Human teeth are the teeth (small, calcified, hard, whitish structures) found in the human mouth. They function in mechanically breaking down items of food by cutting and crushing them in preparation for swallowing and digestion. The roots of teeth are embedded in the maxilla (upper jaw) or the mandible (lower jaw) and are covered by gums. Teeth are made of multiple tissues of varying density and hardness. Teeth are among the most distinctive (and long-lasting) features of mammal species.
Humans, like other mammals, are diphyodont, meaning that they develop two sets of teeth. The first set (also called the “baby”, “milk”, “primary”, and “deciduous” set) normally starts to appear at about six months of age, although some babies are born with one or more visible teeth, known as neonatal teeth. Normal tooth eruption at about six months is known as teething and can be painful. Dental trauma refers to trauma to the face, mouth, and especially the teeth, lips and periodontium. The study of dental trauma is called dental traumatology. Among permanent teeth, 16 are found in the maxilla and 16 in the mandible, for a total of 32. Permanent human teeth are numbered in a boustrophedonic sequence.
The maxillary teeth are the maxillary central incisors (teeth 8 and 9 in the diagram), maxillary lateral incisors, maxillary canines , maxillary first premolars (5 and 12), maxillary second premolars, maxillary first molars, maxillary second molars, and maxillary third molars. The mandibular teeth are the mandibular central incisors, mandibular lateral incisors, mandibular canines, mandibular first premolars, mandibular second premolars, mandibular first molars, mandibular second molars, and mandibular third molars.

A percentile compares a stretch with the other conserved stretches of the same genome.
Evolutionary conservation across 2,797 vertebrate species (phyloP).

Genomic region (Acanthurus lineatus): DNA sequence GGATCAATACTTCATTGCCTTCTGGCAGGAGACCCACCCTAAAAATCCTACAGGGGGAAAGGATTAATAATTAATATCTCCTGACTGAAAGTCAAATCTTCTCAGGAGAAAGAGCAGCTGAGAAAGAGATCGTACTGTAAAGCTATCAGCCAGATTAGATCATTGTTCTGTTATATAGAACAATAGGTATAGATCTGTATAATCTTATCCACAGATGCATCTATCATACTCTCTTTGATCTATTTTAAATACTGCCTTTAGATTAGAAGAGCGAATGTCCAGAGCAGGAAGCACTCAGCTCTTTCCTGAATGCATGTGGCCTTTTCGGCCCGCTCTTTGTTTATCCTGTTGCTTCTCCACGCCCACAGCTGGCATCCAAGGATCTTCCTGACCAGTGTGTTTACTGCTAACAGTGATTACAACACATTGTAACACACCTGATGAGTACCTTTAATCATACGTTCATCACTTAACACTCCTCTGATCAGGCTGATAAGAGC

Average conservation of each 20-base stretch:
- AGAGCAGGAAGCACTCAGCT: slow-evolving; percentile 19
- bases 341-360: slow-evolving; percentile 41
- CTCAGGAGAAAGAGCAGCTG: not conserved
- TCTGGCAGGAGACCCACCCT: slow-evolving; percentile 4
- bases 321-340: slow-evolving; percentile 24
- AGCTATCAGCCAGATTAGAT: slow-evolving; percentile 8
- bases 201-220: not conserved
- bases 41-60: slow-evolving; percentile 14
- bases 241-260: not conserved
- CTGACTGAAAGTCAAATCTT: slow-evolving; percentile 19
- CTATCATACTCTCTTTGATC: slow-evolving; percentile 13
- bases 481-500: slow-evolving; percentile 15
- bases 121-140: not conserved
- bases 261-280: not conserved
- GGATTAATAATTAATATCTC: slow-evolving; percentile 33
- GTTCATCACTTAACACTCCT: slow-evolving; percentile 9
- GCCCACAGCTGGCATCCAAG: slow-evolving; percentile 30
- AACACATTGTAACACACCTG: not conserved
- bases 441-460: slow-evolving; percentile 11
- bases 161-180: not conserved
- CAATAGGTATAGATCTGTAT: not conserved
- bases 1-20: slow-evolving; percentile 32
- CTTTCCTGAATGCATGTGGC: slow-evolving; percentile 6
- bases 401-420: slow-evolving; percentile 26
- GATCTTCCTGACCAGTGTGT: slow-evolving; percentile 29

Third molars are commonly called “wisdom teeth” usually emerge at ages 17 to 25. These molars may never erupt into the mouth or form at all. When they do form, they often must be removed. If any additional teeth form—for example, fourth and fifth molars, which are rare—they are referred to as supernumerary teeth (hyperdontia). Development of fewer than the usual number of teeth is called hypodontia.
Our address is: 8F Gilbert Place, London, WC1A 2JD. About Camden: Lincoln's Inn Fields is a neighbourhood in the extreme south of the borough that is only 500 metres from the Thames. The northern part of the borough is home to Kentish Town, Hampstead, and Hampstead Heath, which are less populous districts. Numerous parks and open areas may be found in the London Borough of Camden. City of Westminster (near Soho, London) and the City of London are the next-door boroughs, followed by Brent to the west of what was once Roman Watling Street (now the A5 Road), Barnet and Haringey to the north, and Islington to the east. It encompasses all or a portion of the following postcode areas: N1, N6, N7, N19, NW1, NW2, NW3, NW5, NW6, NW8, EC1, WC1, WC2, W1, and W9.